Tag Archives: Japanese Film

Music in Film

Kiyoshi Kurosawa’s Tokyo Sonata has a musical title and it builds—spoiler alert!!!—to a wonderful musical climax. I don’t think it’s a perfect film, and the more I watch Japanese film, the more I’m disturbed about the political direction of Japanese society. But for music lovers, an uncut performance of Debussy‘s Clair de lune, with little visual comment, makes this longish film worth its full length.



Filed under Culture, film, Music

Japanese Weepies

It’s tempting, and dangerous, when reviewing a film to make grand claims about the state of the art when you should be focused on the task at hand, in this case, the merits of a flick called of Departures, which won the 2009 Academy Award for Best Foreign Film. For a review in today’s paper, I wrote, and then cut, the charge that, “sentimentality is endemic to Japanese film these days.” Based on the sample I’ve taken over the past few months, that certainly seems to be true. But why distract the reader when the critic’s purpose is more focused?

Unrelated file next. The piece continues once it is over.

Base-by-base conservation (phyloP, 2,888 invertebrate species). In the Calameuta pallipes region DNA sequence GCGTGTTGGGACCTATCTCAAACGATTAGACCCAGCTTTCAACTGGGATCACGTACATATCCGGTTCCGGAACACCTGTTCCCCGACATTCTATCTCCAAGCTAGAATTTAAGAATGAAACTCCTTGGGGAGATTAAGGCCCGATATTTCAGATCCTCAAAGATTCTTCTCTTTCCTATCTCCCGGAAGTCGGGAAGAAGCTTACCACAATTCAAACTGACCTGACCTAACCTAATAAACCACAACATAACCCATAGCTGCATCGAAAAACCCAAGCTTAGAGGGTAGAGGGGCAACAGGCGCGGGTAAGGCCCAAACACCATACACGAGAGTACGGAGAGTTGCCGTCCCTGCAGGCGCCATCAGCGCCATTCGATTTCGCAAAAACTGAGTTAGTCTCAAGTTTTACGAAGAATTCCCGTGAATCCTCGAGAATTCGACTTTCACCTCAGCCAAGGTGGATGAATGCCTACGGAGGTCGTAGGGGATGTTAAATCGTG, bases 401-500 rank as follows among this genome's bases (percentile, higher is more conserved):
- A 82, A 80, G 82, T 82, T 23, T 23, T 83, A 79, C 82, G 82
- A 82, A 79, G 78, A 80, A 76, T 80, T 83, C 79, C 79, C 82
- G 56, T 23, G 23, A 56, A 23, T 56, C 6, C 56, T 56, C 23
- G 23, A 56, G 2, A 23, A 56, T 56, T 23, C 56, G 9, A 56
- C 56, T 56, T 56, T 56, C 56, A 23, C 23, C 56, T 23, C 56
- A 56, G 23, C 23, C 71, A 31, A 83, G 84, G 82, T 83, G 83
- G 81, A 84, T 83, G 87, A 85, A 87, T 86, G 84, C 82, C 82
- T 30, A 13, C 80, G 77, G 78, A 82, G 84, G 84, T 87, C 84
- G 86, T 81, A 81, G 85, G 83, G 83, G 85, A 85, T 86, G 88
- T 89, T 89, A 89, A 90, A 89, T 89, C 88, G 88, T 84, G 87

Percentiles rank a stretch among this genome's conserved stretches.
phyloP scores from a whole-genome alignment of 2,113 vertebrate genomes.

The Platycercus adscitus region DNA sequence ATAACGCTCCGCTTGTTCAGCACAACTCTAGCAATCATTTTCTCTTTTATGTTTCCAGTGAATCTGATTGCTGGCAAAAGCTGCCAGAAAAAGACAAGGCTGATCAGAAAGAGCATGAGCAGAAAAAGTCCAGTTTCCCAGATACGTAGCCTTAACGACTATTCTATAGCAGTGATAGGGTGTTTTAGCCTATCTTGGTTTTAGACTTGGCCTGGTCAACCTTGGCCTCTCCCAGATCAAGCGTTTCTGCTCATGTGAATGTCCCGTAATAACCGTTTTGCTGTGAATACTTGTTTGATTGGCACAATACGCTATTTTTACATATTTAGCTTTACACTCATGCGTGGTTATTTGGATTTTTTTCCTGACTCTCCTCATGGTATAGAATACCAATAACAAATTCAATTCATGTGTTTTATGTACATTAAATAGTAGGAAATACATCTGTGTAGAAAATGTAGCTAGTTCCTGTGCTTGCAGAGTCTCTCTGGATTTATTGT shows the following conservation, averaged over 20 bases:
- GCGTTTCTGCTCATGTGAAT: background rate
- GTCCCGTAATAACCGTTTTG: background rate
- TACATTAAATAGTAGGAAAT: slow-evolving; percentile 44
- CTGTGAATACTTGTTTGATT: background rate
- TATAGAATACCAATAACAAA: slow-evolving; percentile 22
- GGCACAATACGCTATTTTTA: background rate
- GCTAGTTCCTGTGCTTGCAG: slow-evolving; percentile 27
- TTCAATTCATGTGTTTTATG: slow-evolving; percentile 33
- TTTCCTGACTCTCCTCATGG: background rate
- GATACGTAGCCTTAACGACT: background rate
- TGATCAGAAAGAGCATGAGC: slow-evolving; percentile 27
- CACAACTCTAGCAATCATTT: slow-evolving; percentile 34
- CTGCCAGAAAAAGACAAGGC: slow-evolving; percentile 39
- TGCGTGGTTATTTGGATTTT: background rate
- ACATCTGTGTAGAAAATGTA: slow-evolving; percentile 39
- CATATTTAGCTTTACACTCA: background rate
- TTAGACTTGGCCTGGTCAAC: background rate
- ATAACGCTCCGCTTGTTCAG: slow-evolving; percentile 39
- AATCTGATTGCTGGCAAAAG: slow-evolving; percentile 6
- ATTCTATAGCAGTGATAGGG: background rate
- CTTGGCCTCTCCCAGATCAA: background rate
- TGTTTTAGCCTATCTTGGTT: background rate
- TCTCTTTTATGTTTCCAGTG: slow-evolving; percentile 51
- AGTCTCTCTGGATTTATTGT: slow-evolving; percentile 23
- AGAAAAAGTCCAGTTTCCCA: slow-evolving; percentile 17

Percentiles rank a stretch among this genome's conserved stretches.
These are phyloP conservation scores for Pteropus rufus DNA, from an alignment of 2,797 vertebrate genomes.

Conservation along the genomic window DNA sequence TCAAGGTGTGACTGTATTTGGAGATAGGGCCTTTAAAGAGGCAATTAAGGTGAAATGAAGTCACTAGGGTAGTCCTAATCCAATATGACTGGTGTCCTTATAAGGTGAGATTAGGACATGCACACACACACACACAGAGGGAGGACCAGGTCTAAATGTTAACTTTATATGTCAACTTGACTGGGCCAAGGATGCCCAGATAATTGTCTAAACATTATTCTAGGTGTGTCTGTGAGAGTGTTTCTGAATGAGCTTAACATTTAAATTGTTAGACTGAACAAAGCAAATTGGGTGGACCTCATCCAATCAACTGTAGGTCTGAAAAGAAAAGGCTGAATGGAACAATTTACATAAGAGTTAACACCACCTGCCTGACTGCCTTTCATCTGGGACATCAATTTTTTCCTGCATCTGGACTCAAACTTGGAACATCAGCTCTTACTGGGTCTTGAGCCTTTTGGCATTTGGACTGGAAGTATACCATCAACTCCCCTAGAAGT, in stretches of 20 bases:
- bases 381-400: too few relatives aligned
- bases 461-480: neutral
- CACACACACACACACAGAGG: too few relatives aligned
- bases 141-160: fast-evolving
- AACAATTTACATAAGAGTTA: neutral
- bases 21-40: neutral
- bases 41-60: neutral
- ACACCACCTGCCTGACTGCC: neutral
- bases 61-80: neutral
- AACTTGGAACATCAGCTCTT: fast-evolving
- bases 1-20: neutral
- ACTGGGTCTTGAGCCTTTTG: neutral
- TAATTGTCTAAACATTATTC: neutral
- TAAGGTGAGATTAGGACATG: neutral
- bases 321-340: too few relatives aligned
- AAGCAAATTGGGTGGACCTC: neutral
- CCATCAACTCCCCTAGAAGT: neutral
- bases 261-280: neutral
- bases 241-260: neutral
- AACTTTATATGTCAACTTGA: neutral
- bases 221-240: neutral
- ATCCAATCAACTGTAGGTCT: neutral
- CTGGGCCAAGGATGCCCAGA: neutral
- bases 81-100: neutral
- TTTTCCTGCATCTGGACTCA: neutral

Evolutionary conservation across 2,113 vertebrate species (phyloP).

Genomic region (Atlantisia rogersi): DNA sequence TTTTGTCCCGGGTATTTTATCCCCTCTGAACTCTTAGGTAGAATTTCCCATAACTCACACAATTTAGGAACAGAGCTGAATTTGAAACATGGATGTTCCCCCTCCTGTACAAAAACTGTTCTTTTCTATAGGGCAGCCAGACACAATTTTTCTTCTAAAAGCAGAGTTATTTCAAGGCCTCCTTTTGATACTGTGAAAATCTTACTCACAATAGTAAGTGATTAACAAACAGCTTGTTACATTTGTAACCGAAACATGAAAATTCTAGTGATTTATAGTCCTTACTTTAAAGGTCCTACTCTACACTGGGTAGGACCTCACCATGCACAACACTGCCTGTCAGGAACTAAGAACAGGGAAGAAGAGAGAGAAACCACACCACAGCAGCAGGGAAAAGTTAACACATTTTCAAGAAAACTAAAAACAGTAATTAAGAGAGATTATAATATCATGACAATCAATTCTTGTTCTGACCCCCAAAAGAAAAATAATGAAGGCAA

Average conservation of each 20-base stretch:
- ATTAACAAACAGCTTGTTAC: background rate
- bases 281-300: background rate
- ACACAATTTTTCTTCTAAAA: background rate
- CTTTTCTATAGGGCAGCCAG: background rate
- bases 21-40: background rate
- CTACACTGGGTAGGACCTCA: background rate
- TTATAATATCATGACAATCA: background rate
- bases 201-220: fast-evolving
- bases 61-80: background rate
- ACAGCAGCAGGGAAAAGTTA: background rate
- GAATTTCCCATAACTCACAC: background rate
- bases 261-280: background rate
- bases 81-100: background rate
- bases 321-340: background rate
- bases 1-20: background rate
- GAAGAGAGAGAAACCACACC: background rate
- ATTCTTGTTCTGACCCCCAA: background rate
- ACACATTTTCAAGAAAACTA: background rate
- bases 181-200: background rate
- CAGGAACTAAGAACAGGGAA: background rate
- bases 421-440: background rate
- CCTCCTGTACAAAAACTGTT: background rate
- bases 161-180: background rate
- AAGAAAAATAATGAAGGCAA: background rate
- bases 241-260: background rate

I enjoyed Departures, but it sure does ooze old-fashioned sappiness. As did all three of the Japanese films I reviewed for Filmfest DC earlier this Spring.  Yoji Yamada’s Kabei was syrupy and melodramatic (“For most of its more than two-hour length, this sentimental drama about a strong woman, loyal wife and loving mother is so sweet it makes your teeth hurt…”) as was Shunichi Nagasaki’s The Witch of the West is Dead (“At times, The Witch of the West is Dead feels a bit like a very long Marie Callender’s commercial set in a Thomas Kinkade painting…”) And yet I enjoyed both of them, despite the bathos.

Which leads to a claim I’ve made here before, and in my review of Departures: That the sentimentality of other cultures isn’t as offensive as our own homegrown variety. But is that a rational statement? Can it be defended as a principle when reviewing films? Or is sentimentality a failing in art, no matter where it comes from?

I guess I take the following position: That senitmentality isn’t per se a bad thing, but only bad when it is used to manipulate; and that art from other cultures is often arguing and manipulating on different ground, about different issues, in ways that may not be particularly dangerous in an American cultural context. The same thing should work in reverse: Thus, a Mel Gibson film may not be as ideologically disturbing when seen in China as it is here. And thus the emotional buttons it pushes can be pushed in China without doing any harm.

I don’t know if I believe this.

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Filed under Culture, film